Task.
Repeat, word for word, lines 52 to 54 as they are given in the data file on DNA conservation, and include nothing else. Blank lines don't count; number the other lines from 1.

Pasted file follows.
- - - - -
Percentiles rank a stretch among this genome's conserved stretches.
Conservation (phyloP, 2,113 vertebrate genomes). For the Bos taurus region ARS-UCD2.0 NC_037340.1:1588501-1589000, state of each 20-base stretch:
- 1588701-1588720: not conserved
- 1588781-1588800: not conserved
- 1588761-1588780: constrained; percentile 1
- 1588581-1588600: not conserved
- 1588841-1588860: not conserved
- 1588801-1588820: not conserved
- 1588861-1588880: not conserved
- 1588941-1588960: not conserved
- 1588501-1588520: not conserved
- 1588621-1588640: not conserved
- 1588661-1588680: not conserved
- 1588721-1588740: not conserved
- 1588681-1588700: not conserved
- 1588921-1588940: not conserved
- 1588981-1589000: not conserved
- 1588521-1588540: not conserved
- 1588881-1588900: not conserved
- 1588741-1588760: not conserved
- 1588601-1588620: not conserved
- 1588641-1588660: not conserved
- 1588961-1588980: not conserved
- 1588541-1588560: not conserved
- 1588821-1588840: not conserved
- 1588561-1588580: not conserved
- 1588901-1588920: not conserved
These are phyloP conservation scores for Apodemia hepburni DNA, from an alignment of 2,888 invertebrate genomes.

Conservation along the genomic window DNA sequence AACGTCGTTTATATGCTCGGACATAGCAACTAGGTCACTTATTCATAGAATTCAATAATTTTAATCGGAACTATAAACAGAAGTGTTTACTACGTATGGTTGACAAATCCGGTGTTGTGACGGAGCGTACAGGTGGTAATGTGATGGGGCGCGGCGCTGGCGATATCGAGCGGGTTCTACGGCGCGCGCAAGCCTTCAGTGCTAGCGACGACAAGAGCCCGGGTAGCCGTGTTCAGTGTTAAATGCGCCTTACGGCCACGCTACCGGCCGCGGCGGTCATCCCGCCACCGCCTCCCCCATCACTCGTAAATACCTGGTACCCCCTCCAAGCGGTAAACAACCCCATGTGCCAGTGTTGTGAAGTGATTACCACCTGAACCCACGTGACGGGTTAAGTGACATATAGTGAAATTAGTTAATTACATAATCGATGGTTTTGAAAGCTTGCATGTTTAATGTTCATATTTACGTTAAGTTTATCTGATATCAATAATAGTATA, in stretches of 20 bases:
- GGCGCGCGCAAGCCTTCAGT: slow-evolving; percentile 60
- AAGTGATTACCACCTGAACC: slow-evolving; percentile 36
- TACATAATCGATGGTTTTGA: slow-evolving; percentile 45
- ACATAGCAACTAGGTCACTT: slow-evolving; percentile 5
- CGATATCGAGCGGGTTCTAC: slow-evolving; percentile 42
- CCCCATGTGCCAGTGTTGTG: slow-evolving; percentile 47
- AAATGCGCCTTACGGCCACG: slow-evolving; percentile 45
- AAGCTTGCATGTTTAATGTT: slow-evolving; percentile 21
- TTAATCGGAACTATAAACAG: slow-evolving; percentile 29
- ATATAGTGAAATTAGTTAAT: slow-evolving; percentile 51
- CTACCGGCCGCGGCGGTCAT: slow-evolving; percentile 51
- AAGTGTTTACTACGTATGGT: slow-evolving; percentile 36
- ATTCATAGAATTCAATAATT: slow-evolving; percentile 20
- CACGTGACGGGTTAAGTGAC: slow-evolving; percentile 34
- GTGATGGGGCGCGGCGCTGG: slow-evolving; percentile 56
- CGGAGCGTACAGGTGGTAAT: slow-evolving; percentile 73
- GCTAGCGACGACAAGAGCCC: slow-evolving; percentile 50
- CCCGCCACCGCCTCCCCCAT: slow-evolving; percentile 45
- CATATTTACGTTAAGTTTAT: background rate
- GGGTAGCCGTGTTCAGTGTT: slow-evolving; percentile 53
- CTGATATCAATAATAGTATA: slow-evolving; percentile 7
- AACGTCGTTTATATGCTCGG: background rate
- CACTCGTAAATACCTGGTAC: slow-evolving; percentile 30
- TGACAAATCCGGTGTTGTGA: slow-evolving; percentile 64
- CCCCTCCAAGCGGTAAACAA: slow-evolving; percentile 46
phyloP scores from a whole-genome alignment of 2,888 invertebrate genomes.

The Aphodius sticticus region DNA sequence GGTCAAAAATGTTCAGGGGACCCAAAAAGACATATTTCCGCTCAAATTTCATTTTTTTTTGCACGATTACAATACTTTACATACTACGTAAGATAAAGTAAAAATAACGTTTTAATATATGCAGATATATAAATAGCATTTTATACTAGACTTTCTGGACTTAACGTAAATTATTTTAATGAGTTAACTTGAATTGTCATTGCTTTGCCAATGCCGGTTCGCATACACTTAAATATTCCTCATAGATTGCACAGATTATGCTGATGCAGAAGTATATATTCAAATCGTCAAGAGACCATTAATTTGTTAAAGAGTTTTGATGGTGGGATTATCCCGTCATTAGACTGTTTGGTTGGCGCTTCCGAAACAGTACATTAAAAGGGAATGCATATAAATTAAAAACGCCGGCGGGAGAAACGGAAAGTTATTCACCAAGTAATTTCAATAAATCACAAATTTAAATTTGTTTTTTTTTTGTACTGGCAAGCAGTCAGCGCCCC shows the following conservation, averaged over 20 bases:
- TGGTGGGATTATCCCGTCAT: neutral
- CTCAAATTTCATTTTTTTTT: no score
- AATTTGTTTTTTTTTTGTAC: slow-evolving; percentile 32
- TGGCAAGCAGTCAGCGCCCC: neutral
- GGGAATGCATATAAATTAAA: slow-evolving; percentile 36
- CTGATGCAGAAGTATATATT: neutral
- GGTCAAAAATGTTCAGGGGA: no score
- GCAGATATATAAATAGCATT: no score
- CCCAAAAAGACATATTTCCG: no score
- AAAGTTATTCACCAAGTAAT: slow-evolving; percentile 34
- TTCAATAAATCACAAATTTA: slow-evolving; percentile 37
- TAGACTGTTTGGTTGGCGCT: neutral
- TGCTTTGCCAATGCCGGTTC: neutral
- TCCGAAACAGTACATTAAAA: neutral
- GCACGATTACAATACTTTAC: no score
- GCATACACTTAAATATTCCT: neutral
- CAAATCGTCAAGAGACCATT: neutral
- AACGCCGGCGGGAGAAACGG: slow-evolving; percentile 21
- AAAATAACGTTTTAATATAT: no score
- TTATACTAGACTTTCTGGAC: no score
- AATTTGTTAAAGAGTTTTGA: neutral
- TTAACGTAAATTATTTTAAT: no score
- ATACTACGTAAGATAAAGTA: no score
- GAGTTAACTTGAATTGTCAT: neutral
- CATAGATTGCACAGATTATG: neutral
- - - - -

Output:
- CACTCGTAAATACCTGGTAC: slow-evolving; percentile 30
- TGACAAATCCGGTGTTGTGA: slow-evolving; percentile 64
- CCCCTCCAAGCGGTAAACAA: slow-evolving; percentile 46